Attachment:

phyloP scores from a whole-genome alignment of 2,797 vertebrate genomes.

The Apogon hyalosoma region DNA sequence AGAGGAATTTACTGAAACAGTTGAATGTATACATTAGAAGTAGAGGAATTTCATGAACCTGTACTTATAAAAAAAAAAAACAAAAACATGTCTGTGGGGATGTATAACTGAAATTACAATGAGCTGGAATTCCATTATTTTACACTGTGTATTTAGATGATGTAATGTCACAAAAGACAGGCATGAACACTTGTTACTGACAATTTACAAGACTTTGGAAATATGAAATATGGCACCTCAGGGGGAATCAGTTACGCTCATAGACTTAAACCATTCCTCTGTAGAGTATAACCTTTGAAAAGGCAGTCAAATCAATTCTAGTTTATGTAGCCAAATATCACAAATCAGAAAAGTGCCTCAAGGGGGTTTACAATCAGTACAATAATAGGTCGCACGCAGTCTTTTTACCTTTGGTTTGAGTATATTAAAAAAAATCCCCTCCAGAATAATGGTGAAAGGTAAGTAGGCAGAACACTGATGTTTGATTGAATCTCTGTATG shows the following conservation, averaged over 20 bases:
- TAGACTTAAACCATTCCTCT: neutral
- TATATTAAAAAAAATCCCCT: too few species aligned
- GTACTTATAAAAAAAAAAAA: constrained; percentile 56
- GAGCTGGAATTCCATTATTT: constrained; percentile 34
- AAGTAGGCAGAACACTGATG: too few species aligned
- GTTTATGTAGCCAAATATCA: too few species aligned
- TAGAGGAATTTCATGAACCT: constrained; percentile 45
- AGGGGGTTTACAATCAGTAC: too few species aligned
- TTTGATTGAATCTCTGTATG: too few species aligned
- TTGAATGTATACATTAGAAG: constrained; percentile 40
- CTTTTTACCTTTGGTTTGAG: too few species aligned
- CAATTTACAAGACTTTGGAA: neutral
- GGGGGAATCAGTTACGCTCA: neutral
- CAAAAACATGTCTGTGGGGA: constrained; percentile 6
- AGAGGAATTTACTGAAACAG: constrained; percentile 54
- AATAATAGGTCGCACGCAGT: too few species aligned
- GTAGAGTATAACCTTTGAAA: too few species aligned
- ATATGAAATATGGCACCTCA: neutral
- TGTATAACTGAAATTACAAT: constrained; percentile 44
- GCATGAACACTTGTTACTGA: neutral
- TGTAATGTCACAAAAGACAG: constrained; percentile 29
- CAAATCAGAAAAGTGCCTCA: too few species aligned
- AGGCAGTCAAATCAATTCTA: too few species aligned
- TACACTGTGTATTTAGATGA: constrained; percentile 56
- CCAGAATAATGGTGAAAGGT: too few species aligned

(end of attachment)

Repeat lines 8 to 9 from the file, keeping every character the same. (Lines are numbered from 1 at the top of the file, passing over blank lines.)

- GTTTATGTAGCCAAATATCA: too few species aligned
- TAGAGGAATTTCATGAACCT: constrained; percentile 45